Is it ok to trim Pear tree over 25%

Hello all, I recently bought a house that has multiple neglect fruit trees and I have began to trim them all. I have a Pear tree that is way to tall and have had multiple branches break off from the top due to the wind and weight of fruit on them. Would the tree be able to survive and produce fruit it I trimmed it back to half the height?

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Hi Ricky
Welcome to the site. It’s a timely question as we go into dormant season. Chances are with the fruit and foliage off soon, there is little risk of breakage over the winter so you have plenty time to plan on a desired course of action. I can explain what I would do and that may help you plan your actions:

  1. I would use the next several months to continue to solicit advice from other members who grow pears and there are several here who are very experienced with pears, @clarkinks being one of the best.
  2. If you like the current variety, collect one year old scionwood in late Jan to Feb before buds begin to swell.
  3. Knowing you will be cutting the scaffolds back to strengthen your tree, determine what other varieties you want on this tree and study top working videos on best practices. This is a good opportunity to sharpen grafting skills while you wait. Order your preferred varieties scion wood this winter from reliable sources.
  4. In spring when ambient temps begin to approach the optimum callousing temps for Apples/Pears – 13-18 deg C. ( 55.4 to 64.4F),
    You need to select those scaffolds most prone to damage to top work with your scions. Only be careful to avoid going overboard with your cuts so that you have adequate nurse limbs undisturbed that can keep you rootstock healthy while your scions take and begin to grow.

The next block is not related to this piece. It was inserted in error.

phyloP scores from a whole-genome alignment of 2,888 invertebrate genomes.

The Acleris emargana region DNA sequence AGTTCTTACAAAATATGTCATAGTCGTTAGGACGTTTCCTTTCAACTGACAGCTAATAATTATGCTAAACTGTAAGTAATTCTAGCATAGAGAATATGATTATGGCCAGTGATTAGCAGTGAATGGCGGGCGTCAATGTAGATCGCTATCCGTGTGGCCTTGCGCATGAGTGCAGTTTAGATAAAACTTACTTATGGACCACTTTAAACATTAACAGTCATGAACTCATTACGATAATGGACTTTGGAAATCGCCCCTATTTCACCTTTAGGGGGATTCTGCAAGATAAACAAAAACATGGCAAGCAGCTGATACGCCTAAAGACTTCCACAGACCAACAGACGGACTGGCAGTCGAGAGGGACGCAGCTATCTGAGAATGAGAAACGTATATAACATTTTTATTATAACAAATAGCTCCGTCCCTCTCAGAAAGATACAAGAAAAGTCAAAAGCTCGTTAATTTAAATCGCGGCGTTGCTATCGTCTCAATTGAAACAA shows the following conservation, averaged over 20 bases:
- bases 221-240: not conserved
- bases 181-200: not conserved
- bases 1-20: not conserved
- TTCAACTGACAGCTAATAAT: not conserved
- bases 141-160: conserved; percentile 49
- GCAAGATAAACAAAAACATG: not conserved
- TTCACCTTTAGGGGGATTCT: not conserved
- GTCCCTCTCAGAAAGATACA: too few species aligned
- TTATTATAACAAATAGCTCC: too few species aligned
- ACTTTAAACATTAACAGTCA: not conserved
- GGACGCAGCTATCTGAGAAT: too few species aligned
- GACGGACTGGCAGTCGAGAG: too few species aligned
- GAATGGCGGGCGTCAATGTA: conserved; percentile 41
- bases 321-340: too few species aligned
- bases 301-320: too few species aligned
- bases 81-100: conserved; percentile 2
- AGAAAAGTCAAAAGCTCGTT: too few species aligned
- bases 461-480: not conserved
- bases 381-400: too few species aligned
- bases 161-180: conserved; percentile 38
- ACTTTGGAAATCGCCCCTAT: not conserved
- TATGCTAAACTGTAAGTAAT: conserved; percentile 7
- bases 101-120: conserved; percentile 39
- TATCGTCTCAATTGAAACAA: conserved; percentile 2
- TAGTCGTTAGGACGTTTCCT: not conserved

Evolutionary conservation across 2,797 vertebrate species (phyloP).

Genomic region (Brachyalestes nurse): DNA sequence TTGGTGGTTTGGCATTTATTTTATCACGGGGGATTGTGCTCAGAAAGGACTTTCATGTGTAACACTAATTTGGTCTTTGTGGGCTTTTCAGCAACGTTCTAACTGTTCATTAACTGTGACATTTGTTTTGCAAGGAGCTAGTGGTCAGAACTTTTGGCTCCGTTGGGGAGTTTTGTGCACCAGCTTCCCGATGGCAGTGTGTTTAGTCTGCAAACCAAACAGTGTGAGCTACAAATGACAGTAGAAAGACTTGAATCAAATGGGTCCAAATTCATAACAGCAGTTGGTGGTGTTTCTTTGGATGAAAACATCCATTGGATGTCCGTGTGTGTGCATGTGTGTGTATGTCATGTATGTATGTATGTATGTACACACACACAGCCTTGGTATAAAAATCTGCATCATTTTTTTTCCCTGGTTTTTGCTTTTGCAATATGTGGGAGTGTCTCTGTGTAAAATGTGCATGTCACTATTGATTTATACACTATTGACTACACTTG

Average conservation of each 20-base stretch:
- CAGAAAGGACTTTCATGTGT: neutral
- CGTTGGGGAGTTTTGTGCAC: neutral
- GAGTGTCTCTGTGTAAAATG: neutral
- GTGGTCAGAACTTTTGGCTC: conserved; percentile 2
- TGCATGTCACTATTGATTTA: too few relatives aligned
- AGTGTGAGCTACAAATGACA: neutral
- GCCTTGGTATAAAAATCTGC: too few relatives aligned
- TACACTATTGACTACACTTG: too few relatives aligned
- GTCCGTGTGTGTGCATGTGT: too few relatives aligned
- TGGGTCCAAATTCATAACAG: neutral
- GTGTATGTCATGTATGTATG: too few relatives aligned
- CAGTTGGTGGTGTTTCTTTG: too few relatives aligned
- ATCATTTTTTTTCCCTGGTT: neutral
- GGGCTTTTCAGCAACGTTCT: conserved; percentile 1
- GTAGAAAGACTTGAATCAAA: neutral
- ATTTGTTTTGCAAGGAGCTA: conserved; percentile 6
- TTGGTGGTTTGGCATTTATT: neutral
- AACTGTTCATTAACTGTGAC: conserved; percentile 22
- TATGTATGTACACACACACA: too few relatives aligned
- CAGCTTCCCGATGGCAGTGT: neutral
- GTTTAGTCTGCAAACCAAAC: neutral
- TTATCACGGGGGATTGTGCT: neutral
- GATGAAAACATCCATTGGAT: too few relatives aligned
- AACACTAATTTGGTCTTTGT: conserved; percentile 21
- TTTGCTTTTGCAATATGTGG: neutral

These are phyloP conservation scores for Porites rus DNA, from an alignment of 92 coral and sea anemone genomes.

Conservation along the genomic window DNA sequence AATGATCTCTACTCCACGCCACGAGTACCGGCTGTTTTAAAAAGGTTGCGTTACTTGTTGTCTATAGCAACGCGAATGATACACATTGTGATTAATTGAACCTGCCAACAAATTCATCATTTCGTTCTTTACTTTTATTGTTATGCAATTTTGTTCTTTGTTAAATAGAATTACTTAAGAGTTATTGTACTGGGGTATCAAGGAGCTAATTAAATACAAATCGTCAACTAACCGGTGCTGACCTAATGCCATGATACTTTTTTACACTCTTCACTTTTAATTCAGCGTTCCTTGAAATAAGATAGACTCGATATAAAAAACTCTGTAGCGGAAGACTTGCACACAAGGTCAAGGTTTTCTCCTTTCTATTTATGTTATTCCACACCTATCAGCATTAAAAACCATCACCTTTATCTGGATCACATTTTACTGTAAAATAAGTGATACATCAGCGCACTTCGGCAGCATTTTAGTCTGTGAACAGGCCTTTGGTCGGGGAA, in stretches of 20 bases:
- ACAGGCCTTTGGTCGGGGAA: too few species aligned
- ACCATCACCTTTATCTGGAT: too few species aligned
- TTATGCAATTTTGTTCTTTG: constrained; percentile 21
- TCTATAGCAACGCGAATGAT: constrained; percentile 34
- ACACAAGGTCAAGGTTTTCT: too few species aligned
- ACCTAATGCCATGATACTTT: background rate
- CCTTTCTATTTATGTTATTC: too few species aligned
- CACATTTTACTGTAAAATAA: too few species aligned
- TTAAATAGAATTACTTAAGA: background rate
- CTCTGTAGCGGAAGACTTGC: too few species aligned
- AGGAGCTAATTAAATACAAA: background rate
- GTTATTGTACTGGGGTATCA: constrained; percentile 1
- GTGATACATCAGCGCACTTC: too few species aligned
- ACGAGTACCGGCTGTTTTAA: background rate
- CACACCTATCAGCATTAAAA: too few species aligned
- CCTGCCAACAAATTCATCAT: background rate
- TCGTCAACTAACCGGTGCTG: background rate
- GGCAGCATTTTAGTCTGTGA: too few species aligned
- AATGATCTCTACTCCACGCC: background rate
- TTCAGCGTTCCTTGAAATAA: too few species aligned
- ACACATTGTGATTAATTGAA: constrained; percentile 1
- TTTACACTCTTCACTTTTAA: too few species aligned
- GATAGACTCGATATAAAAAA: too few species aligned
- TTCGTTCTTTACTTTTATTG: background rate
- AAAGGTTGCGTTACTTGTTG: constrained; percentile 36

5. If you are able to get good scion growth from springtime growth, you can then try additional summer grafting with either dormant or green wood during the late July to mid August period when summer grafts still have some time to heal and grow.
    That is how I would gradually over several growing seasons strengthen your mature pear
    Dennis
    Kent, wa
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@Rickyjd5

Yes the tree can survive but it will not appreciate you pruning it to half height. A tree when it gets pruned reacts by sending up more growth and less fruit. Fruit buds are typical on older branches not young branches with pears. Once a branch is 3 years old it will have many fruit buds but a one year old branch will hsve no fruit buds. So a pear tree when threatened by excessive loss of branches grows more branches and less fruit as mentioned. A herbivore might browse on a pear tree so the pear tree will attempt to put on new growth quickly to outgrow that browsing herbivore. In this case if you act like the herbivore the tree will send up rapid growth and reduced fruit until it gets back to its normal size. If you take off 5% per year it invigorates the tree and the tree may benefit from that in many locations. You have lost many of your pear producing branches already for the next 2 years. If you prune off more branches you could lose all pears for years to come. Back to your question can you prune a pear tree down and keep it short the answer is yes but its a 3 year minimum commitment with little fruit. See this link Pear trees that produce bushels of fruit and avoid disease

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I ran across this video that might be useful to you:

It’s about plum trees specifically, but much of the information can be generalized.

As Dennis mentioned above, leaving a nurse limb is important. And this video also speaks to Clark’s comments about a 3 year minimum commitment with little fruit.

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I took down a totally unproductive 25-30 foot 60 year old Duchess about 10 years ago and it is now an extremely productive 12 foot tall tree that can be picked. if i could, i would bring it down some more. Keep the water sprouts out and lower branches will spur.

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@txpanhandle1

Duchess D’ Angoulme is a different animal than most pears. They can be kept very short and very productive. It has a tendency to overbear and its wood is very brittle. That brittle wood will break before it gets very big in my area. Mine never get over 25 feet so far. Point is well made and i agree with you in your situation.